Home Values Rise

All of the positive things that we have emphasized here about living on a cul-de-sac are part of the reason these properties keep their high values. With better curb appeal, more safety, and a strong sense of a community, it’s hard to pass up a chance to live on a cul-de-sac.

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Posted by Kim Duke on 1/8/2018

A diligent homebuyer understands what it takes to shop for a residence. As such, this individual may be better equipped than others to discover a house that matches or exceeds his or her expectations.

Ultimately, there are many reasons to become a diligent homebuyer, including:

1. You can boost your chances of acquiring a top-notch residence.

Buying a home can be a long, complex process, particularly for those who lack housing market insights. Fortunately, it is easy for any homebuyer to become a diligent homebuyer, thanks in large part to the wealth of housing market data that is available.

A diligent homebuyer can analyze the prices of recently sold houses, along with the prices of homes that are currently for sale. By doing so, a diligent homebuyer can understand whether he or she is shopping in a buyer's or seller's market. This homebuyer also may be able to narrow his or her home search.

For those who want to acquire a first-rate residence, diligence is paramount. And as a diligent homebuyer, you may be able to identify many opportunities to purchase a deluxe residence.

2. You could save money on a home purchase.

When it comes to shopping for a home, there is no need to overspend, regardless of whether you're searching for a residence in a buyer's or seller's market.

Meanwhile, a diligent homebuyer is a thrifty home shopper who understands how to save money on a house.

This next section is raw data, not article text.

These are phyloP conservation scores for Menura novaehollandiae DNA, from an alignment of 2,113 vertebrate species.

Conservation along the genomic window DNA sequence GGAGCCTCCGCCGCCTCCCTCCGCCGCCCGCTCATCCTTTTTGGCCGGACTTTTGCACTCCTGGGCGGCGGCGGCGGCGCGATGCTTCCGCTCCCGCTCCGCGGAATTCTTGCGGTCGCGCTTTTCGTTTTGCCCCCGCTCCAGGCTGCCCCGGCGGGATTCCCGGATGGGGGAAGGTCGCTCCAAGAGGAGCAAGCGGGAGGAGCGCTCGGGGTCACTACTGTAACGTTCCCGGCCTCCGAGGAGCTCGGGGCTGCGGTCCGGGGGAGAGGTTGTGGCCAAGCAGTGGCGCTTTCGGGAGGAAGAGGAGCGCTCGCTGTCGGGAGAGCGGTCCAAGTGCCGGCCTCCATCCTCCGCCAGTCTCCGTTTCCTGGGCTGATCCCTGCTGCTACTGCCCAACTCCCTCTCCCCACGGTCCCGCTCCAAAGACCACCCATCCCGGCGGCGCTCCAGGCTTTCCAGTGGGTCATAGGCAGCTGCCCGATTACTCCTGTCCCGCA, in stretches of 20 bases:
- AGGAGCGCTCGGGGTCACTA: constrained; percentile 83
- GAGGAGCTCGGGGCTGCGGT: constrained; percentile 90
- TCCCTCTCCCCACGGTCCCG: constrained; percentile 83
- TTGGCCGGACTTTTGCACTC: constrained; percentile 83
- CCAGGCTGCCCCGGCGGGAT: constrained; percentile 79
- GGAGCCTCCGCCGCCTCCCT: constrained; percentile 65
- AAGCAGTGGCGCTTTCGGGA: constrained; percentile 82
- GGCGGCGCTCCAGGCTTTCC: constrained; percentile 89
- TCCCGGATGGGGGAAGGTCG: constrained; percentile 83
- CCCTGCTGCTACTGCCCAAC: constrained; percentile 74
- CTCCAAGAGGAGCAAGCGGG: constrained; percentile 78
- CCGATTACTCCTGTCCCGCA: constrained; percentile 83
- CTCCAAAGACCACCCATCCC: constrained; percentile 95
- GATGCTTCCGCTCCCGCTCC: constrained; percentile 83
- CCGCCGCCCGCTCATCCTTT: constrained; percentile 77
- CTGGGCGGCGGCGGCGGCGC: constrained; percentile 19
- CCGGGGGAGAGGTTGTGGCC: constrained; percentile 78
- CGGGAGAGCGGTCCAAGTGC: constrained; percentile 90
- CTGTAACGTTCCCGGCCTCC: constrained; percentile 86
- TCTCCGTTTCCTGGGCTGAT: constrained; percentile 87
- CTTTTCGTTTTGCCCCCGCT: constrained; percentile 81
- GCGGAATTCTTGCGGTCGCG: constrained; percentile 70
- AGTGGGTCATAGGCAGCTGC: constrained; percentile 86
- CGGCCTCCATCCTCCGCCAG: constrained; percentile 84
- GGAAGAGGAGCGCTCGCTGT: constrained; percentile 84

A diligent homebuyer, for example, may be more likely than others to get pre-approved for a mortgage. This homebuyer will meet with a variety of lenders and learn about all of his or her mortgage options. That way, a diligent homebuyer can enter the housing market with a budget in hand and avoid the temptation to overspend.

Furthermore, a diligent homebuyer knows how to stay calm, cool and collected in stressful price negotiations with a property seller. This homebuyer will possess the housing market insights to make an informed purchase decision. In addition, he or she will have the confidence to walk away from a potential home sale if price negotiations get out of hand.

3. You can accelerate the homebuying process.

Although a diligent homebuyer analyzes real estate market patterns and trends closely, he or she usually realizes that navigating the housing sector alone can be tough. Thus, a diligent homebuyer may reach out to a real estate agent for extra help.

A real estate agent can provide even a diligent homebuyer with the necessary assistance to speed up the homebuying cycle. This housing market professional can help a homebuyer understand and overcome assorted property buying hurdles. Plus, he or she can offer expert insights into the housing market that a homebuyer may struggle to obtain elsewhere.

If you plan to purchase a house in the near future, it definitely pays to become a diligent homebuyer. This property buyer will be able to browse a broad array of high-quality houses, assess these residences effectively and seamlessly move through the process of acquiring the perfect home at the lowest price.

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Posted by Kim Duke on 11/27/2017

After you accept a homebuyer's offer on your residence, he or she likely will complete a home inspection. Then, the homebuyer may choose to move forward with the home purchase, rescind or modify his or her offer or ask the home seller to complete home improvements.

Ultimately, a home seller is likely to have many questions following a home inspection, including:

1. What did the homebuyer discover during the home inspection?

As a home seller, it is important to do everything possible to enhance your residence before you add it to the real estate market. By doing so, you can boost your chances of generating substantial interest in your house. Plus, when a homebuyer performs a home inspection, he or she is unlikely to find any problems that may slow down the home selling process.

An informed home seller may conduct a home appraisal prior to listing his or her house on the real estate market. This appraisal enables a home seller to identify potential trouble areas within a residence and explore ways to address such problems.

If you failed to perform a home appraisal, there is no need to worry. For home sellers, it is important to see a home inspection as a learning opportunity. And if a homebuyer identifies problems with your residence during a home inspection, you should try to work with him or her to resolve these issues.